Motor circuit analysis (also known by its acronym MCA) is a very effective method for assessing the condition of a motor. This analysis can detect voltage imbalances and/or insulation degradation before they show obvious signs of failure, which makes MCA a valuable predictive maintenance and condition-based maintenance tool.


First, a clarification: Motor Circuit Analysis vs. Current Analysis

Motor circuit analysis should not be confused with motor current analysis, which is also known by the acronym MCA. To avoid misunderstanding, we will refer to current analysis as MCSA, for “motor current signature analysis”. While MCSA is also an important test for assessing motor condition, it is part of a larger group of tests that are included in MCA.


How does motor circuit analysis work?

The basic motor circuit is divided into 3 RLC circuits (circuits with a resistance, an inductor, and a capacitor, connected in series or parallel), which are responsible for its resistance, inductance, and electrical capacitance.


Motor circuit analysis measures these electrical characteristics of the motor, phase-phase, and phase-phase-ground. Each of the phases must have the same characteristics, as they are manufactured identically. In addition, it includes the measurements of electrical impedance, phase angle, the current/frequency ratio, the dissipation factor, the static test value, and the dynamic signature of stator and rotor.


The set of these tests makes it possible to identify defects, anomalies, and imbalances in the motor circuit. In particular, phase-phase tests detect problems that go unnoticed in the megohmmeter or multimeter. In fact, it is estimated that multimeters only identify around 10% of faults.


Voltage imbalances create leakage currents. In turn, these currents lead to overheating. Motor overheating accelerates the degradation of motor parts and insulation, which shortens the life of the equipment and deteriorates safety conditions. The variations and amplitude of the waves are a good indicator of the origin of the problem or degraded zone.


In addition, it is important to note that MCA is divided into two types. One is an analysis of the engine “offline”, while it is switched off. The other is an “online” analysis, while it is running, which breaks down between current analysis and voltage analysis.


  • Current analysis: focuses on the rotating components of the motor, which can be misaligned, loosened, or broken, rotor eccentricity, among others.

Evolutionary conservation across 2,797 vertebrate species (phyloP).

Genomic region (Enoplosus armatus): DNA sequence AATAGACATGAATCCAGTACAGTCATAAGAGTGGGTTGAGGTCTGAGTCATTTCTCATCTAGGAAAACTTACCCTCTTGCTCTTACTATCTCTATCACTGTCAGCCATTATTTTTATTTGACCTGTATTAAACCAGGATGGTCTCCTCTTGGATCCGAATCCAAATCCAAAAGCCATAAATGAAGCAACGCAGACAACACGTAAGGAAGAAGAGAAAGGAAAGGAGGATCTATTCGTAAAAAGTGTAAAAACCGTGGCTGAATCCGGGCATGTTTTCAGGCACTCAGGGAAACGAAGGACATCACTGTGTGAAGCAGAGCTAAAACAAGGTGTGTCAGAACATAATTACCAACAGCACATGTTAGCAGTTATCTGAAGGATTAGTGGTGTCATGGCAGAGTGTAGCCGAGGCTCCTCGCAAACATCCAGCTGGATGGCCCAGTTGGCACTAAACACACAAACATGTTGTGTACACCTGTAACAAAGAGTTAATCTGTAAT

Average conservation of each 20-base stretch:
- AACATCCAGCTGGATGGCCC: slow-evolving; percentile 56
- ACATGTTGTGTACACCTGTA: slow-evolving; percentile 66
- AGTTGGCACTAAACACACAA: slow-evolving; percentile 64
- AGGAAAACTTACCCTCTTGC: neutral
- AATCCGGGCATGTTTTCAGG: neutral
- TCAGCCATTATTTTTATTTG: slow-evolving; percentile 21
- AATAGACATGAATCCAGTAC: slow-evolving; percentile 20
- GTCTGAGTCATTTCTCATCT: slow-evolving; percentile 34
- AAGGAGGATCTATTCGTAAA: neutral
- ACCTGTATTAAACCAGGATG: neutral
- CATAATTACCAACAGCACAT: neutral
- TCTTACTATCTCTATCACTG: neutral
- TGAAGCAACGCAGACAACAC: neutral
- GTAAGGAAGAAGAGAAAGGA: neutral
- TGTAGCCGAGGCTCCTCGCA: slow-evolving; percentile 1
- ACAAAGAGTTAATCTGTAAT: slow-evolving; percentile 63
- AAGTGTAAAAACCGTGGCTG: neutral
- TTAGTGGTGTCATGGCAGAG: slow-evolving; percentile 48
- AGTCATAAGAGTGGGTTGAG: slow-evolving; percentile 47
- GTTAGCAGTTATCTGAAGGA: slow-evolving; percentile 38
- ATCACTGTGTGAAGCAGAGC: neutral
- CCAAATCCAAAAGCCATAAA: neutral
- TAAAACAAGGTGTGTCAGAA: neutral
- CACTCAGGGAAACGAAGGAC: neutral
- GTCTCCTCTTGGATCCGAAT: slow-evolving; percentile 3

• Voltage analysis: which assesses resonance frequencies, voltage, and voltage imbalances, such as voltage being too high or too low. 


With this in mind, we can use motor circuit analysis in different contexts:


  • MCA when starting the equipment: if we look at the bathtub curve, we know that it is not strange for equipment to fail even when they are new, due to manufacturing, installation, or assembly errors. MCA can be used à priori to understand if a new piece of equipment, or one that has been recently repaired, is in good condition.


  • During the equipment’s lifetime: during the equipment’s lifetime, MCA serves two functions. If used regularly, trends and patterns allow the detection of wear and tear, overheating, or excessive vibration before failure or downtime (predictive maintenance). For example, a variation of more than 3% in the static test value indicates deterioration.


Circuit analysis can also be performed occasionally if a problem is suspected. Here are some examples of situations that justify an MCA:

  • you do not know the electrical condition of the motor of a particular piece of equipment or of an old motor;
  • you want to test a motor that was repaired recently and has not recovered its usual performance;
  • you want to understand whether you need to repair the whole motor or just some components.


What are the benefits of motor circuit analysis?

Now that we have a better understanding of how motor circuit analysis works, we can highlight the main advantages of MCA:

  • Improve equipment reliability;
  • Increase the useful life of the equipment;
  • Decrease safety risks in installations;
  • Assessing the state of the equipment even while it is switched on, in a non-invasive way.


Applications of motor circuit analysis

Most equipment has some form of electric motor. MCA can be applied to:

  • AC and DC motors;
  • traction motors;
  • generators; 
  • servomotors. 


This means it has applications in virtually any industry, including petrochemical, automotive, pharmaceutical, aerospace, wood processing, bottling machines, food processing, cement production, oil extraction, mining, and many others. 


What is the return on investment of motor circuit analysis?

There are still many questions about the return of predictive maintenance. We have already addressed the ROI of predictive maintenance in another article, where we concluded that it is possible to reduce costs, decrease planned downtime, and avoid safety risks with predictive maintenance.


Regarding motor circuit analysis, a 2003 publication suggested that it could result in savings of 10-15%. Given that MCA technology is far more accessible now – almost 20 years later – we would venture to say that the ROI will be higher. 

But to know if it’s really worth it for you, you need to analyse the type of breakdowns in your facility, their origin, and the damage they cause. (That’s the advantage of having all the data organised in your software!) Then compare that figure with the investment in MCA and the likelihood of detecting those faults. How much would you save per year?


Infraspeak is an intelligent maintenance management platform where you can centralise all the information you need. If you want to know more about how it works, book a demo with one of our experts.